For the third week running we are featuring Southport. This time we are going slightly up the coast to the area known as Marshside.
Here there is an RSPB reserve and a carpark. The picture above was taken in 1999 when our son Craig started attending Arden College, an independent specialist Further Education College.
Often, either before or after collecting him from or delivering him to college at the start or end of term or half-term, we would purchase some fish and chips, drive down to Marshside and admire the views across the Ribble estuary. On a clear day you can easily see Blackpool. This and the three pictures below are from April 2003.
Across the nearby marshes is Southport Pier and here you can see the roller-coaster at the now closed down and decaying Pleasureland.
This is a closer look at the end of the pier and the edge of the "sand road".
According to Shoreline Management sand has been extracted commercially from many parts of the Sefton coast since the nineteenth and twentieth centuries and continues today at the Horse Bank, Southport.
Extraction began in February 1972, with a limit of 200,000 tons of sand per annum. Only a small part of the area was of worthwhile quality and, from 1976, various permissions were granted for sand winning further seaward, until the quality was found satisfactory.
In December 1977, permission was granted for the winning of 400,000 tonnes per annum from 955 acres on the Horse Bank. Due to a restrictive covenant in the original sale of land, only the northern part of the area was worked until February 1981, when the restriction was lifted.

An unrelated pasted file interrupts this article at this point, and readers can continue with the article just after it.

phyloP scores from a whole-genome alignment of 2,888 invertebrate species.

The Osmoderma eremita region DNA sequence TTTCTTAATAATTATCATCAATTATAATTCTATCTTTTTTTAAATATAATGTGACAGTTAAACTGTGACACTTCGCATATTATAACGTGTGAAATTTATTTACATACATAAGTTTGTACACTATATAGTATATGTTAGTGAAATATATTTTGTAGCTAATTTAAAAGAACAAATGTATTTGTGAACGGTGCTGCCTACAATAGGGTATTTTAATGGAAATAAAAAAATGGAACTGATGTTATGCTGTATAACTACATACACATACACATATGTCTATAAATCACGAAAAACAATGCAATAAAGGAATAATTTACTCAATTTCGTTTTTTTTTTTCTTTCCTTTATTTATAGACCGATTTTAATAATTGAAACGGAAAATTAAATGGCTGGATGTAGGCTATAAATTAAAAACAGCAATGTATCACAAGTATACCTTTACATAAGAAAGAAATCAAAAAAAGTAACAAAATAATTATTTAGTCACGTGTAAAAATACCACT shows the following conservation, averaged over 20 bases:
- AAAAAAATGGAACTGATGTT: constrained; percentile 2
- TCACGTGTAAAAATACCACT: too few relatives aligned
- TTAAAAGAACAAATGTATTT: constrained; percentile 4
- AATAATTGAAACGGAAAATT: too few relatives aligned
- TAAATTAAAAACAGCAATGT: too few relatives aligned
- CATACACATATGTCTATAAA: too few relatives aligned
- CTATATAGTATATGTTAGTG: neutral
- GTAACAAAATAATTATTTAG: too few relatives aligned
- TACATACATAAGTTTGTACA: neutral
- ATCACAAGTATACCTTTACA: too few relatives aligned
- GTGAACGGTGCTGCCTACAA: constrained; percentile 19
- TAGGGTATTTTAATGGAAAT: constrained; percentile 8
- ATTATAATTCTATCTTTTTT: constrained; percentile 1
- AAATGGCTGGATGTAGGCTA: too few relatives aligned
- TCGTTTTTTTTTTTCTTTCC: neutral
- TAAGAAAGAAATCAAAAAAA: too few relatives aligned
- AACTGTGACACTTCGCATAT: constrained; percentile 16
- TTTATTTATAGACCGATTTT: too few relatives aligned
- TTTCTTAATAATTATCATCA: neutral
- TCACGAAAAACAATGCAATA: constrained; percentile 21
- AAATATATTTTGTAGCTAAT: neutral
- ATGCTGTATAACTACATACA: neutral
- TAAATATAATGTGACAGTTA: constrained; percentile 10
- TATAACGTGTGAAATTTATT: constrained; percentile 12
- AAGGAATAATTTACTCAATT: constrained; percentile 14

Sand has continued to be extracted from the Horse Bank since 1977. Southport sand has exceptional qualities for the foundry trade and for polishing glass. At present 20% to 30% of the sand extracted is transported to Doncaster where it is used to polish safety glass. In 2001 a Public Inquiry was held into a planning application to continue sand winning. The Inquiry determined that a further 10 years sand winning was permissible under monitored and controlled conditions, following which it could be reconsidered.
Evidence during the Inquiry demonstrated that the volume of Horse Bank had not declined since sand extraction commenced. The level of the shore was rising slowly and the crest of the Bank was flattening. The Horse Bank was slowly moving landward, but not at a rate that gave cause for concern. These trends were evident long before sand extraction commenced. It was established that the predominant source of shoreline accretion was from the bed of the Irish Sea. About 5% to 10% of the sand eroded from Formby moved onto the Horse Bank. Dredging deposits from the River Mersey provided a further source of accretion.
Mud deposition and salt marsh development were also evident long before the start of sand winning. They result from the large quantity of silt suspended in the River Ribble that is deposited on the shore whenever water conditions are calm.
The Planning Inspector concluded that sand winning from the Horse Bank had no demonstrable effect on coast erosion at Formby and no adverse effects on beach amenity or the coastal defences at Southport. In granting permission, a detailed monitoring programme was specified to ensure that adequate warning could be detected of any adverse physical or environmental trends.
On 17th July 2003 Craig left Arden College having collected the Lee Wilton Memorial Award as Student of the Year and we paid our last visit to Marshside, eating our chips and watching the yellow sand-winning lorries beyond the mellow yellow evening primroses.
This last picture is from 1999, taken from one of the carparks on Marine Drive about halfway between Marshside and Southport. It is just to show that sometimes the sea does reach Southport.
A bonus 1999 photograph can be found at my entry on ABC Wednesday.
More M posts can be seen on the ABC Wednesday Anthology blog.
Others can be found via the ABC Wednesday with Mister Linky which carries a registry of participants.